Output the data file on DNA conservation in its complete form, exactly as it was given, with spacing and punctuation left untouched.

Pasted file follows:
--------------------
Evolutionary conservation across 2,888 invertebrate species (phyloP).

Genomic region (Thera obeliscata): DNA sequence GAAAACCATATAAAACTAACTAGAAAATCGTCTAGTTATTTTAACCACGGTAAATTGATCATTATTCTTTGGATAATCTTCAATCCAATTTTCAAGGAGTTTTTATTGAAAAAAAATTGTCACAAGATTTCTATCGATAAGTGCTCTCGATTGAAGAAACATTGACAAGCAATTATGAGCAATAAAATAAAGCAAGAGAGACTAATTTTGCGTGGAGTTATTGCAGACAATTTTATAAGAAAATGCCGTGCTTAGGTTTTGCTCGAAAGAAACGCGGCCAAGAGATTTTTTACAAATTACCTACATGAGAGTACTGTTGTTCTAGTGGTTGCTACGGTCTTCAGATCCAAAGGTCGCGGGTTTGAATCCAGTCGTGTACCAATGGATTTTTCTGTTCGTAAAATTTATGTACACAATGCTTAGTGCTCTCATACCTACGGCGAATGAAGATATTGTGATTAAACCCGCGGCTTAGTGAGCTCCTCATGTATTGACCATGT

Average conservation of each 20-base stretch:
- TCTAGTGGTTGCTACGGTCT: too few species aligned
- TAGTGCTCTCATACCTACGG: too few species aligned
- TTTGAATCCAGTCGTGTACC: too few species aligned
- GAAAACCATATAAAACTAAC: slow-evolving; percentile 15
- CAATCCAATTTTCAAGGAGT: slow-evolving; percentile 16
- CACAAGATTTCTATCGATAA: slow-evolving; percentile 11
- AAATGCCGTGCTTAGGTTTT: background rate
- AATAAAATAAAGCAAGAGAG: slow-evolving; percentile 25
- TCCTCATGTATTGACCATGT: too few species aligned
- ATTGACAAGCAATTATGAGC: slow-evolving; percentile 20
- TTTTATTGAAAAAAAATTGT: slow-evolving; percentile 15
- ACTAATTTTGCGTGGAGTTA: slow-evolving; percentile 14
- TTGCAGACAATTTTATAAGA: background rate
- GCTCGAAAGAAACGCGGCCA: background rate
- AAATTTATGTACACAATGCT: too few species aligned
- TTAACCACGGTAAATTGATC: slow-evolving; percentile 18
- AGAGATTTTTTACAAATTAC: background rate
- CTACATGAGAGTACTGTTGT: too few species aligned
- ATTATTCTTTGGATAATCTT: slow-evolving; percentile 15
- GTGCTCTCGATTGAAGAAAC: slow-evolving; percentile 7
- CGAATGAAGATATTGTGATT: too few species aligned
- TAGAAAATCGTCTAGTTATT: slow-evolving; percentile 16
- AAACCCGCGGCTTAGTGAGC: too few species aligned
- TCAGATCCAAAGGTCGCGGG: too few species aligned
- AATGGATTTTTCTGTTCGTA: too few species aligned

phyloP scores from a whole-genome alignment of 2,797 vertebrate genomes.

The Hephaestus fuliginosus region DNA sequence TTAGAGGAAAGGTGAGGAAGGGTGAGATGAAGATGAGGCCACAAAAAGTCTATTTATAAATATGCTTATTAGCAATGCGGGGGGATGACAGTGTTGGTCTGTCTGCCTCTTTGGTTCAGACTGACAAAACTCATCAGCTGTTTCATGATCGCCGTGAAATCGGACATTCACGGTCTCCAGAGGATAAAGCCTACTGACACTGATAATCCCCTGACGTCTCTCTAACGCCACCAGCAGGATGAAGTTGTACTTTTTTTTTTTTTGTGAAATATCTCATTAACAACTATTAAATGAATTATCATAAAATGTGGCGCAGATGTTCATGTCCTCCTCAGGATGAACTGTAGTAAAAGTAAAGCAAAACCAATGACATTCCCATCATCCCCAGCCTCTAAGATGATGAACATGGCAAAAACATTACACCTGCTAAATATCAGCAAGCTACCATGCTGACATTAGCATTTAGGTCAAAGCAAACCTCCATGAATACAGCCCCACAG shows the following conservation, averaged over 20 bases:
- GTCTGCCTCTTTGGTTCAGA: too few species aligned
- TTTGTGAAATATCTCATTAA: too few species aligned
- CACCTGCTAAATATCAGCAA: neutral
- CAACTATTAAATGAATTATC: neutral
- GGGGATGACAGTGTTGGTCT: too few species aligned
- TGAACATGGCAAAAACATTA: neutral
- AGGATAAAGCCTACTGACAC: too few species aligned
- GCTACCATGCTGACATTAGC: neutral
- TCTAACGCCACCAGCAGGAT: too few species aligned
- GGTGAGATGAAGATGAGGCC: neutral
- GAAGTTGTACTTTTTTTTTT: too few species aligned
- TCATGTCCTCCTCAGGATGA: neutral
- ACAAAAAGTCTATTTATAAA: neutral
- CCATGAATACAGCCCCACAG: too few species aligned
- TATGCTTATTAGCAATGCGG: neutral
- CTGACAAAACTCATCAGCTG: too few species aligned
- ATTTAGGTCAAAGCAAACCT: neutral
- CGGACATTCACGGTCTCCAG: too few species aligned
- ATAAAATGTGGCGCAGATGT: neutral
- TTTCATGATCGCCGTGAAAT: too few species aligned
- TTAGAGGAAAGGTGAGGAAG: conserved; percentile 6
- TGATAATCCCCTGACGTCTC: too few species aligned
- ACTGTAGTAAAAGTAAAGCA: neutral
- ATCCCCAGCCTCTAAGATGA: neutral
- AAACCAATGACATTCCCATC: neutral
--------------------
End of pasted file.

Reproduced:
Evolutionary conservation across 2,888 invertebrate species (phyloP).

Genomic region (Thera obeliscata): DNA sequence GAAAACCATATAAAACTAACTAGAAAATCGTCTAGTTATTTTAACCACGGTAAATTGATCATTATTCTTTGGATAATCTTCAATCCAATTTTCAAGGAGTTTTTATTGAAAAAAAATTGTCACAAGATTTCTATCGATAAGTGCTCTCGATTGAAGAAACATTGACAAGCAATTATGAGCAATAAAATAAAGCAAGAGAGACTAATTTTGCGTGGAGTTATTGCAGACAATTTTATAAGAAAATGCCGTGCTTAGGTTTTGCTCGAAAGAAACGCGGCCAAGAGATTTTTTACAAATTACCTACATGAGAGTACTGTTGTTCTAGTGGTTGCTACGGTCTTCAGATCCAAAGGTCGCGGGTTTGAATCCAGTCGTGTACCAATGGATTTTTCTGTTCGTAAAATTTATGTACACAATGCTTAGTGCTCTCATACCTACGGCGAATGAAGATATTGTGATTAAACCCGCGGCTTAGTGAGCTCCTCATGTATTGACCATGT

Average conservation of each 20-base stretch:
- TCTAGTGGTTGCTACGGTCT: too few species aligned
- TAGTGCTCTCATACCTACGG: too few species aligned
- TTTGAATCCAGTCGTGTACC: too few species aligned
- GAAAACCATATAAAACTAAC: slow-evolving; percentile 15
- CAATCCAATTTTCAAGGAGT: slow-evolving; percentile 16
- CACAAGATTTCTATCGATAA: slow-evolving; percentile 11
- AAATGCCGTGCTTAGGTTTT: background rate
- AATAAAATAAAGCAAGAGAG: slow-evolving; percentile 25
- TCCTCATGTATTGACCATGT: too few species aligned
- ATTGACAAGCAATTATGAGC: slow-evolving; percentile 20
- TTTTATTGAAAAAAAATTGT: slow-evolving; percentile 15
- ACTAATTTTGCGTGGAGTTA: slow-evolving; percentile 14
- TTGCAGACAATTTTATAAGA: background rate
- GCTCGAAAGAAACGCGGCCA: background rate
- AAATTTATGTACACAATGCT: too few species aligned
- TTAACCACGGTAAATTGATC: slow-evolving; percentile 18
- AGAGATTTTTTACAAATTAC: background rate
- CTACATGAGAGTACTGTTGT: too few species aligned
- ATTATTCTTTGGATAATCTT: slow-evolving; percentile 15
- GTGCTCTCGATTGAAGAAAC: slow-evolving; percentile 7
- CGAATGAAGATATTGTGATT: too few species aligned
- TAGAAAATCGTCTAGTTATT: slow-evolving; percentile 16
- AAACCCGCGGCTTAGTGAGC: too few species aligned
- TCAGATCCAAAGGTCGCGGG: too few species aligned
- AATGGATTTTTCTGTTCGTA: too few species aligned

phyloP scores from a whole-genome alignment of 2,797 vertebrate genomes.

The Hephaestus fuliginosus region DNA sequence TTAGAGGAAAGGTGAGGAAGGGTGAGATGAAGATGAGGCCACAAAAAGTCTATTTATAAATATGCTTATTAGCAATGCGGGGGGATGACAGTGTTGGTCTGTCTGCCTCTTTGGTTCAGACTGACAAAACTCATCAGCTGTTTCATGATCGCCGTGAAATCGGACATTCACGGTCTCCAGAGGATAAAGCCTACTGACACTGATAATCCCCTGACGTCTCTCTAACGCCACCAGCAGGATGAAGTTGTACTTTTTTTTTTTTTGTGAAATATCTCATTAACAACTATTAAATGAATTATCATAAAATGTGGCGCAGATGTTCATGTCCTCCTCAGGATGAACTGTAGTAAAAGTAAAGCAAAACCAATGACATTCCCATCATCCCCAGCCTCTAAGATGATGAACATGGCAAAAACATTACACCTGCTAAATATCAGCAAGCTACCATGCTGACATTAGCATTTAGGTCAAAGCAAACCTCCATGAATACAGCCCCACAG shows the following conservation, averaged over 20 bases:
- GTCTGCCTCTTTGGTTCAGA: too few species aligned
- TTTGTGAAATATCTCATTAA: too few species aligned
- CACCTGCTAAATATCAGCAA: neutral
- CAACTATTAAATGAATTATC: neutral
- GGGGATGACAGTGTTGGTCT: too few species aligned
- TGAACATGGCAAAAACATTA: neutral
- AGGATAAAGCCTACTGACAC: too few species aligned
- GCTACCATGCTGACATTAGC: neutral
- TCTAACGCCACCAGCAGGAT: too few species aligned
- GGTGAGATGAAGATGAGGCC: neutral
- GAAGTTGTACTTTTTTTTTT: too few species aligned
- TCATGTCCTCCTCAGGATGA: neutral
- ACAAAAAGTCTATTTATAAA: neutral
- CCATGAATACAGCCCCACAG: too few species aligned
- TATGCTTATTAGCAATGCGG: neutral
- CTGACAAAACTCATCAGCTG: too few species aligned
- ATTTAGGTCAAAGCAAACCT: neutral
- CGGACATTCACGGTCTCCAG: too few species aligned
- ATAAAATGTGGCGCAGATGT: neutral
- TTTCATGATCGCCGTGAAAT: too few species aligned
- TTAGAGGAAAGGTGAGGAAG: conserved; percentile 6
- TGATAATCCCCTGACGTCTC: too few species aligned
- ACTGTAGTAAAAGTAAAGCA: neutral
- ATCCCCAGCCTCTAAGATGA: neutral
- AAACCAATGACATTCCCATC: neutral